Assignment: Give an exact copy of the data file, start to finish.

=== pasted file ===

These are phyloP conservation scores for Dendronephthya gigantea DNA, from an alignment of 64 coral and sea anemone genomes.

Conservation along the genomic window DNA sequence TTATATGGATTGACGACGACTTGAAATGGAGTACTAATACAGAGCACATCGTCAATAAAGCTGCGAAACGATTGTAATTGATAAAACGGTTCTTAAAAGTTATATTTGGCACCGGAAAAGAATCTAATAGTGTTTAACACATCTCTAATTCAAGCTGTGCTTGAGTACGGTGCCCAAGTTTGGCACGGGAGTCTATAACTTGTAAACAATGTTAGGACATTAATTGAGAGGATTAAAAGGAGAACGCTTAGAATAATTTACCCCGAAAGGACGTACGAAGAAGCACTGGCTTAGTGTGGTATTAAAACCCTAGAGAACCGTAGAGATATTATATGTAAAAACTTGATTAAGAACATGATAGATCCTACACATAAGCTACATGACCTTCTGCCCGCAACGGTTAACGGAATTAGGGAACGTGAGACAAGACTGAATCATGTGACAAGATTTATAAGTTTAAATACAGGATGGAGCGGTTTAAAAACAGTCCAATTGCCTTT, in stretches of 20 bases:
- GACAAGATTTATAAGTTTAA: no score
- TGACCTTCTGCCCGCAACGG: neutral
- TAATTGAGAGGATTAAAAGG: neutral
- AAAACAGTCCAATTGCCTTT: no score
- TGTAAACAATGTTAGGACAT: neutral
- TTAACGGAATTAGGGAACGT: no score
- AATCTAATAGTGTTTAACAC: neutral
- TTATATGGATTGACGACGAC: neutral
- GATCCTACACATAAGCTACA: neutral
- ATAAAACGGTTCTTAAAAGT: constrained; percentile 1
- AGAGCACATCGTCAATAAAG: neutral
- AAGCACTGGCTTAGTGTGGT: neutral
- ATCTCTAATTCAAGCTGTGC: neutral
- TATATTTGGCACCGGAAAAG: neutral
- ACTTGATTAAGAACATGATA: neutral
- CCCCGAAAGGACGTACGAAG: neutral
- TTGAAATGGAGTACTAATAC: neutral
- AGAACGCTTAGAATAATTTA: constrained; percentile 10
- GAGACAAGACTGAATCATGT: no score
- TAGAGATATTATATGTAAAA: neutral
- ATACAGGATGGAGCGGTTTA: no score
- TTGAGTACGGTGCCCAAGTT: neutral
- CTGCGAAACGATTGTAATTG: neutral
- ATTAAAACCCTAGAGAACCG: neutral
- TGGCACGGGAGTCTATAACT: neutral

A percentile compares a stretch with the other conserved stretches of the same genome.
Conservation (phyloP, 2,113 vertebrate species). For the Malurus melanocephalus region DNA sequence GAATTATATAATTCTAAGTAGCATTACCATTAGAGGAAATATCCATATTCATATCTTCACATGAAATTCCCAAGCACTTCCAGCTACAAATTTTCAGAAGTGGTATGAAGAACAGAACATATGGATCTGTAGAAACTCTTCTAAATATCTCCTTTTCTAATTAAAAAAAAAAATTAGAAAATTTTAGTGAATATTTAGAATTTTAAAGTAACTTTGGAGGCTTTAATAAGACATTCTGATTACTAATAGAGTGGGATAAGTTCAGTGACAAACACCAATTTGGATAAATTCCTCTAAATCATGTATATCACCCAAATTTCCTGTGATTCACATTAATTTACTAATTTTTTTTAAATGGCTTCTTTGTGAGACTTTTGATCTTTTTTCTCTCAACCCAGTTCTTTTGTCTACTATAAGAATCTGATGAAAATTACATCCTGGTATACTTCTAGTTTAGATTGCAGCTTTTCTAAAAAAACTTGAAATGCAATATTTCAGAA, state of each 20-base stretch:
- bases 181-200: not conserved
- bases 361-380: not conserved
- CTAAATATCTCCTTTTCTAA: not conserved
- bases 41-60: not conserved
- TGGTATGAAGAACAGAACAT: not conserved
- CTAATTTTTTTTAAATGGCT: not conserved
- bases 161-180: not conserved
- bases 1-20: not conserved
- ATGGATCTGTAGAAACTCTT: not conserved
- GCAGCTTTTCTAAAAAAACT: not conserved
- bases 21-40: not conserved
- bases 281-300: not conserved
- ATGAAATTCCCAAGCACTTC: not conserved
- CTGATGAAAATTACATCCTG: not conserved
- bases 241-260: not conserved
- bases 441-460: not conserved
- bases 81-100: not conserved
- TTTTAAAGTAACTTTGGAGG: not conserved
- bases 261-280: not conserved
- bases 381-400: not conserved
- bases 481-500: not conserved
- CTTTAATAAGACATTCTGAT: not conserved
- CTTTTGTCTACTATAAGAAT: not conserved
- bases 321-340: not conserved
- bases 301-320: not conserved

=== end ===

These are phyloP conservation scores for Dendronephthya gigantea DNA, from an alignment of 64 coral and sea anemone genomes.

Conservation along the genomic window DNA sequence TTATATGGATTGACGACGACTTGAAATGGAGTACTAATACAGAGCACATCGTCAATAAAGCTGCGAAACGATTGTAATTGATAAAACGGTTCTTAAAAGTTATATTTGGCACCGGAAAAGAATCTAATAGTGTTTAACACATCTCTAATTCAAGCTGTGCTTGAGTACGGTGCCCAAGTTTGGCACGGGAGTCTATAACTTGTAAACAATGTTAGGACATTAATTGAGAGGATTAAAAGGAGAACGCTTAGAATAATTTACCCCGAAAGGACGTACGAAGAAGCACTGGCTTAGTGTGGTATTAAAACCCTAGAGAACCGTAGAGATATTATATGTAAAAACTTGATTAAGAACATGATAGATCCTACACATAAGCTACATGACCTTCTGCCCGCAACGGTTAACGGAATTAGGGAACGTGAGACAAGACTGAATCATGTGACAAGATTTATAAGTTTAAATACAGGATGGAGCGGTTTAAAAACAGTCCAATTGCCTTT, in stretches of 20 bases:
- GACAAGATTTATAAGTTTAA: no score
- TGACCTTCTGCCCGCAACGG: neutral
- TAATTGAGAGGATTAAAAGG: neutral
- AAAACAGTCCAATTGCCTTT: no score
- TGTAAACAATGTTAGGACAT: neutral
- TTAACGGAATTAGGGAACGT: no score
- AATCTAATAGTGTTTAACAC: neutral
- TTATATGGATTGACGACGAC: neutral
- GATCCTACACATAAGCTACA: neutral
- ATAAAACGGTTCTTAAAAGT: constrained; percentile 1
- AGAGCACATCGTCAATAAAG: neutral
- AAGCACTGGCTTAGTGTGGT: neutral
- ATCTCTAATTCAAGCTGTGC: neutral
- TATATTTGGCACCGGAAAAG: neutral
- ACTTGATTAAGAACATGATA: neutral
- CCCCGAAAGGACGTACGAAG: neutral
- TTGAAATGGAGTACTAATAC: neutral
- AGAACGCTTAGAATAATTTA: constrained; percentile 10
- GAGACAAGACTGAATCATGT: no score
- TAGAGATATTATATGTAAAA: neutral
- ATACAGGATGGAGCGGTTTA: no score
- TTGAGTACGGTGCCCAAGTT: neutral
- CTGCGAAACGATTGTAATTG: neutral
- ATTAAAACCCTAGAGAACCG: neutral
- TGGCACGGGAGTCTATAACT: neutral

A percentile compares a stretch with the other conserved stretches of the same genome.
Conservation (phyloP, 2,113 vertebrate species). For the Malurus melanocephalus region DNA sequence GAATTATATAATTCTAAGTAGCATTACCATTAGAGGAAATATCCATATTCATATCTTCACATGAAATTCCCAAGCACTTCCAGCTACAAATTTTCAGAAGTGGTATGAAGAACAGAACATATGGATCTGTAGAAACTCTTCTAAATATCTCCTTTTCTAATTAAAAAAAAAAATTAGAAAATTTTAGTGAATATTTAGAATTTTAAAGTAACTTTGGAGGCTTTAATAAGACATTCTGATTACTAATAGAGTGGGATAAGTTCAGTGACAAACACCAATTTGGATAAATTCCTCTAAATCATGTATATCACCCAAATTTCCTGTGATTCACATTAATTTACTAATTTTTTTTAAATGGCTTCTTTGTGAGACTTTTGATCTTTTTTCTCTCAACCCAGTTCTTTTGTCTACTATAAGAATCTGATGAAAATTACATCCTGGTATACTTCTAGTTTAGATTGCAGCTTTTCTAAAAAAACTTGAAATGCAATATTTCAGAA, state of each 20-base stretch:
- bases 181-200: not conserved
- bases 361-380: not conserved
- CTAAATATCTCCTTTTCTAA: not conserved
- bases 41-60: not conserved
- TGGTATGAAGAACAGAACAT: not conserved
- CTAATTTTTTTTAAATGGCT: not conserved
- bases 161-180: not conserved
- bases 1-20: not conserved
- ATGGATCTGTAGAAACTCTT: not conserved
- GCAGCTTTTCTAAAAAAACT: not conserved
- bases 21-40: not conserved
- bases 281-300: not conserved
- ATGAAATTCCCAAGCACTTC: not conserved
- CTGATGAAAATTACATCCTG: not conserved
- bases 241-260: not conserved
- bases 441-460: not conserved
- bases 81-100: not conserved
- TTTTAAAGTAACTTTGGAGG: not conserved
- bases 261-280: not conserved
- bases 381-400: not conserved
- bases 481-500: not conserved
- CTTTAATAAGACATTCTGAT: not conserved
- CTTTTGTCTACTATAAGAAT: not conserved
- bases 321-340: not conserved
- bases 301-320: not conserved